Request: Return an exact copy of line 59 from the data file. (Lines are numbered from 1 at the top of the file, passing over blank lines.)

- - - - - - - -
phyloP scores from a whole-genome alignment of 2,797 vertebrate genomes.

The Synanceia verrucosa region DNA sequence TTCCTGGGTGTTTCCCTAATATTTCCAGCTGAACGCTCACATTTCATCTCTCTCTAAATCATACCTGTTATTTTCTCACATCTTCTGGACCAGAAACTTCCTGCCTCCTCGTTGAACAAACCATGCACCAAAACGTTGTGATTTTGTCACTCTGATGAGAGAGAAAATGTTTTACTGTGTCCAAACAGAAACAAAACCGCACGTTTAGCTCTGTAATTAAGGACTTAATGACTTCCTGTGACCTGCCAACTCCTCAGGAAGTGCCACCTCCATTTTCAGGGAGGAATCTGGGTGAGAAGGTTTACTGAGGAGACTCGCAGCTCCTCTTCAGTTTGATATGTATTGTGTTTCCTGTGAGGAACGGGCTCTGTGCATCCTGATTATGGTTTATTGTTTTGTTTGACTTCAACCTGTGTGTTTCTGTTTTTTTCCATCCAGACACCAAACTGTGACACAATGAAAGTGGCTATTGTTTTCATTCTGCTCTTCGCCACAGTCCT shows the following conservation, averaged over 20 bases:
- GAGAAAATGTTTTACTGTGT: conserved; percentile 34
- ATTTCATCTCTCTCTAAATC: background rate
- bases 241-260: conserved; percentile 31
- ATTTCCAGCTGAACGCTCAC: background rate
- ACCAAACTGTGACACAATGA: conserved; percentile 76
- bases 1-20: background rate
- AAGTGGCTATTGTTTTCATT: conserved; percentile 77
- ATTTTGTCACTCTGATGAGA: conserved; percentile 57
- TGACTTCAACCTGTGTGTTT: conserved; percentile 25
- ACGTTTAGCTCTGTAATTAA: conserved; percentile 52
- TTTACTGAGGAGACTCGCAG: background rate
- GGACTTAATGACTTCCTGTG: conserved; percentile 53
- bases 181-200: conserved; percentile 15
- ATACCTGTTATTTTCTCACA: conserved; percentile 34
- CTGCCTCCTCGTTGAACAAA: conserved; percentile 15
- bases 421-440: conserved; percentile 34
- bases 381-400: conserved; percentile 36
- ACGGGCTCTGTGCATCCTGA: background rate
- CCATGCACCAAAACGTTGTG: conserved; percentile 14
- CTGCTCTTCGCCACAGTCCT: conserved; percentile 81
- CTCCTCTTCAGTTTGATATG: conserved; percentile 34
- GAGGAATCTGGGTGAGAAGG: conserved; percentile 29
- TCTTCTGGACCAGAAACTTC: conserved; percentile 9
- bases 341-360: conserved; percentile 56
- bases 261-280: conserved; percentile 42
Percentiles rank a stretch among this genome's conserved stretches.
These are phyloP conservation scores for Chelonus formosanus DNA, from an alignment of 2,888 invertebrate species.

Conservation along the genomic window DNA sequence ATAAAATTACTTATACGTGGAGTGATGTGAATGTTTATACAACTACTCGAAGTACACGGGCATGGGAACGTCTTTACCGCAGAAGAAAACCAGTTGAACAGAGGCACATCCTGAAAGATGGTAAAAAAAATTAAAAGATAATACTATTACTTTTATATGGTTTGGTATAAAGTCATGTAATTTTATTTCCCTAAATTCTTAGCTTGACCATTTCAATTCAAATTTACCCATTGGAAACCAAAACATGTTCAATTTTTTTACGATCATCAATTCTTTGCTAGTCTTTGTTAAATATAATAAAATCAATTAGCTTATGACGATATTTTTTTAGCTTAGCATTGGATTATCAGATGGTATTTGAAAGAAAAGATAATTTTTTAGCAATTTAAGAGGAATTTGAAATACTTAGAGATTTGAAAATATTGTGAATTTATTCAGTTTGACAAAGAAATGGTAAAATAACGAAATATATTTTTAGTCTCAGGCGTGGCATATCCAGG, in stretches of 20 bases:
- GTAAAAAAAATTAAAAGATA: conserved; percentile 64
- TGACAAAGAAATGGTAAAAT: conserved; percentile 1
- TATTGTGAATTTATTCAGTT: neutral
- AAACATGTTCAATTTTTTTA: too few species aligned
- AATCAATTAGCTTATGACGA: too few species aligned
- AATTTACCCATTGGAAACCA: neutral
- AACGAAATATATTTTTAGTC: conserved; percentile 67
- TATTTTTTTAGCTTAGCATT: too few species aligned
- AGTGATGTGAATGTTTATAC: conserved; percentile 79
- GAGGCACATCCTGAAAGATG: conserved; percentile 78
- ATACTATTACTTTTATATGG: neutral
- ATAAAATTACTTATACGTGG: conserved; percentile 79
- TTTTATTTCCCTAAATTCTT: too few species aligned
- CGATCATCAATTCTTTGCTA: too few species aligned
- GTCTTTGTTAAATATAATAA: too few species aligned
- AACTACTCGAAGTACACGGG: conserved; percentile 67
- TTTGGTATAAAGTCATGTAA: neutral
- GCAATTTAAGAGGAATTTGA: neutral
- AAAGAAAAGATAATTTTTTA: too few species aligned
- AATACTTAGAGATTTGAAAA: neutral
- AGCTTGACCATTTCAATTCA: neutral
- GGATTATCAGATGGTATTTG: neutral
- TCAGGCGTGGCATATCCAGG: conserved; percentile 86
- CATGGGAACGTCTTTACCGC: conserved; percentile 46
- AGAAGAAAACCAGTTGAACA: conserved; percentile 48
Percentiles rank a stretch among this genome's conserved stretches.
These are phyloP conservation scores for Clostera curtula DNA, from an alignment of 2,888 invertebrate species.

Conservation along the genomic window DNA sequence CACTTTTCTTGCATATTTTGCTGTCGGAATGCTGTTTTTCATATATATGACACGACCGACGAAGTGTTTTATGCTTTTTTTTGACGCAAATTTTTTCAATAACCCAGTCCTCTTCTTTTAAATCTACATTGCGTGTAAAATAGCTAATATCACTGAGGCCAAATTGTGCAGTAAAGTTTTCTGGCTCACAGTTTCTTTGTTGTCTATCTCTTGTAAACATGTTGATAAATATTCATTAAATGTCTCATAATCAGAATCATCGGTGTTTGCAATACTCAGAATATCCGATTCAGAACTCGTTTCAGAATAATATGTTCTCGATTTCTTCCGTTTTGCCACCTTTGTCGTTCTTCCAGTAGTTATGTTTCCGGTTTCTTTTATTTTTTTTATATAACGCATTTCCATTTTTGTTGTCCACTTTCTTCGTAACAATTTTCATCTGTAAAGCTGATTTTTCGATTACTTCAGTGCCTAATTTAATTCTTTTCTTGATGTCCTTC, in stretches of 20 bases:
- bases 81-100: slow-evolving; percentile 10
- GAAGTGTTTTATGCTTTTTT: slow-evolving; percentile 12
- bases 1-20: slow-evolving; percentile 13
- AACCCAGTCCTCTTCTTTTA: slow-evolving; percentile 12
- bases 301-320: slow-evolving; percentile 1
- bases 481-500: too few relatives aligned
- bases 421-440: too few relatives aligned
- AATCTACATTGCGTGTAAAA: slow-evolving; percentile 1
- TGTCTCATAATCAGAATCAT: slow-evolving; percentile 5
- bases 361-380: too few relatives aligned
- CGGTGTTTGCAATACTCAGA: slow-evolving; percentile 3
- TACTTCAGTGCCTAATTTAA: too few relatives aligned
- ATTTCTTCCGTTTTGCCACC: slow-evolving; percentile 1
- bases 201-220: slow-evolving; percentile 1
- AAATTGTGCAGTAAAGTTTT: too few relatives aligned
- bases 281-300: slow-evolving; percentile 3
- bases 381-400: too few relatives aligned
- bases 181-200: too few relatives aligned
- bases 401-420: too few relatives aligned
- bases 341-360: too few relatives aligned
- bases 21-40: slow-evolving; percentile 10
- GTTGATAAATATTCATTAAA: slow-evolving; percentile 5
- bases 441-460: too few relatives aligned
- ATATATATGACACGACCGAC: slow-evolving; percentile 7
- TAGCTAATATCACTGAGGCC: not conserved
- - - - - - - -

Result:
- bases 81-100: slow-evolving; percentile 10